Thanks for the suggestion. I'm realizing that I may be much better off just purchasing pre-made HDMI cables from Monoprice and skipping the Cat6. Any savings seem to be eaten up by the need to purchase baluns. None of my runs will exceed 100' - most are less than 50'.

Quote:
Plan out everything, then talk to the LV contractor before going further. I did this, with a punch list and diagrams, and got a great deal on him doing all the labor and I supplied the wire. I got what I wanted, and it was done properly...
Ok, sorry, pretend you didn't read that. biggrin.gif
No worries. I just cringe when I see someone write a well thought out post looking for help and people jump on them for not hiring the work out.
Quote:
If you're going to do the work yourself, plan on several days of wiring, and absolutely get some "friends" to help. At least a 2-man job to get it done in any reasonable timeframe. Note that you can very easily get in the way of the builder's schedule, you generally will have a week-ish window to get this done before you start paying for it, one way or another.

I do have other IT type people willing and capable to help me complete the job. We are hoping it will be during a long weekend timeframe while consuming cold beverages and eating delivery pizza! Like I said earlier - I have the means to hire someone to do this for me. But for the same reason I change my own oil in my car, I would like the satisfaction of researching this myself and executing a plan. It should be a good time with my buds and I look forward to contributing some man-hours to building my family's dream home.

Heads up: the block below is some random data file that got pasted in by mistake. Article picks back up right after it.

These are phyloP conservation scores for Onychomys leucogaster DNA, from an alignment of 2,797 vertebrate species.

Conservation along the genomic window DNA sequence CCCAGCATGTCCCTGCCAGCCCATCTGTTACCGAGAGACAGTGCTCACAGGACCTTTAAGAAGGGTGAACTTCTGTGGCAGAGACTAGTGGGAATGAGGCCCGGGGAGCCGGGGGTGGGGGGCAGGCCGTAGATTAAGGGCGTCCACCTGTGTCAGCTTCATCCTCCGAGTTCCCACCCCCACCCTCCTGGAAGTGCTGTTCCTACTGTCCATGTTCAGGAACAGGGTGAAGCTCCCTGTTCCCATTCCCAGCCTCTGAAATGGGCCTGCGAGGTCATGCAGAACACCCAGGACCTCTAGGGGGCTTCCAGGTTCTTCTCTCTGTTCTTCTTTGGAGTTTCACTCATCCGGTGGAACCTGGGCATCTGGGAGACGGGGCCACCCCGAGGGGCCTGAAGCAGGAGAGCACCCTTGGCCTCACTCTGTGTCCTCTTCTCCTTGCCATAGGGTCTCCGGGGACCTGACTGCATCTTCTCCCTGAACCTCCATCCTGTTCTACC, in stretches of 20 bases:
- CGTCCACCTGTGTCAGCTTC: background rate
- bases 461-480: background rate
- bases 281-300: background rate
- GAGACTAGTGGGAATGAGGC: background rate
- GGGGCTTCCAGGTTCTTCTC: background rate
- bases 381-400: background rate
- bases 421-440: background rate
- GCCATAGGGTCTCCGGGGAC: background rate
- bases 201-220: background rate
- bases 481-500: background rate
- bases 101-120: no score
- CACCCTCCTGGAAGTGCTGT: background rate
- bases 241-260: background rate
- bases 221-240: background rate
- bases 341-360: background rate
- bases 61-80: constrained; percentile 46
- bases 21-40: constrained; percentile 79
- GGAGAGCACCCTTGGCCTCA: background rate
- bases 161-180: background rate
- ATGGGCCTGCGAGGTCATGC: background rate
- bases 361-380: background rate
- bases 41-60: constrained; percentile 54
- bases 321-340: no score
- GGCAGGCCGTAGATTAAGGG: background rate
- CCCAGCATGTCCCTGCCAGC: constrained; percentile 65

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post #5 of 29 Old 05-05-2013, 04:34 PM
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Originally Posted by ecriswell View Post

I don't really want to deal with separate systems.

"Integrated" systems are significantly more expensive, and most of them will require a dealer to install / program as they are not "DIY friendly" - meaning the software and equipment is not accessible...
Quote:
Aside from phone and coax jacks sprinkled throughout the house, what else am I missing?

Lots. Read the "Wiring Your House" wiki pages over at cocoontech.com...
Quote:
Any particular reason?

Yes. See below...
Quote:
I have an IT background and have participated in structured wiring projects of many kinds, as well as server room builds and data rack and patch panel install.

That's part of the story, but both the techniques and the labor involved is considerably different...
Quote:
This is the first time I will have stood in a framed-up house and started from scratch on an AV system. I'm 3-4 months from actually doing the work, so I'm trying to start early and formulate a solid plan ahead of time.

And that's the other reason. It's a lot easier to expand / copy the wiring / routing methods once you see how the pro did the basics. They'll also cover stuff you might not think about, like the lines to the service entrance and sat dish access...

If you haven't done a residential wiring job before, you need to spend some time looking at how it's done - if there are other homes nearby at that phase of construction, walk through them, take notes and pictures of how it all gets done. Note routing of cables, how they're held in place to avoid damage during drywall, etc.
Quote:
This is exactly what I'm trying to do, especially since I am likely a year or two to actually having a distribution solution in place. I just want to make sure that HDMI is the transport I should focus on to all monitors. I am finding quite a bit of equipment designed for component video so it has me wondering if I am missing something.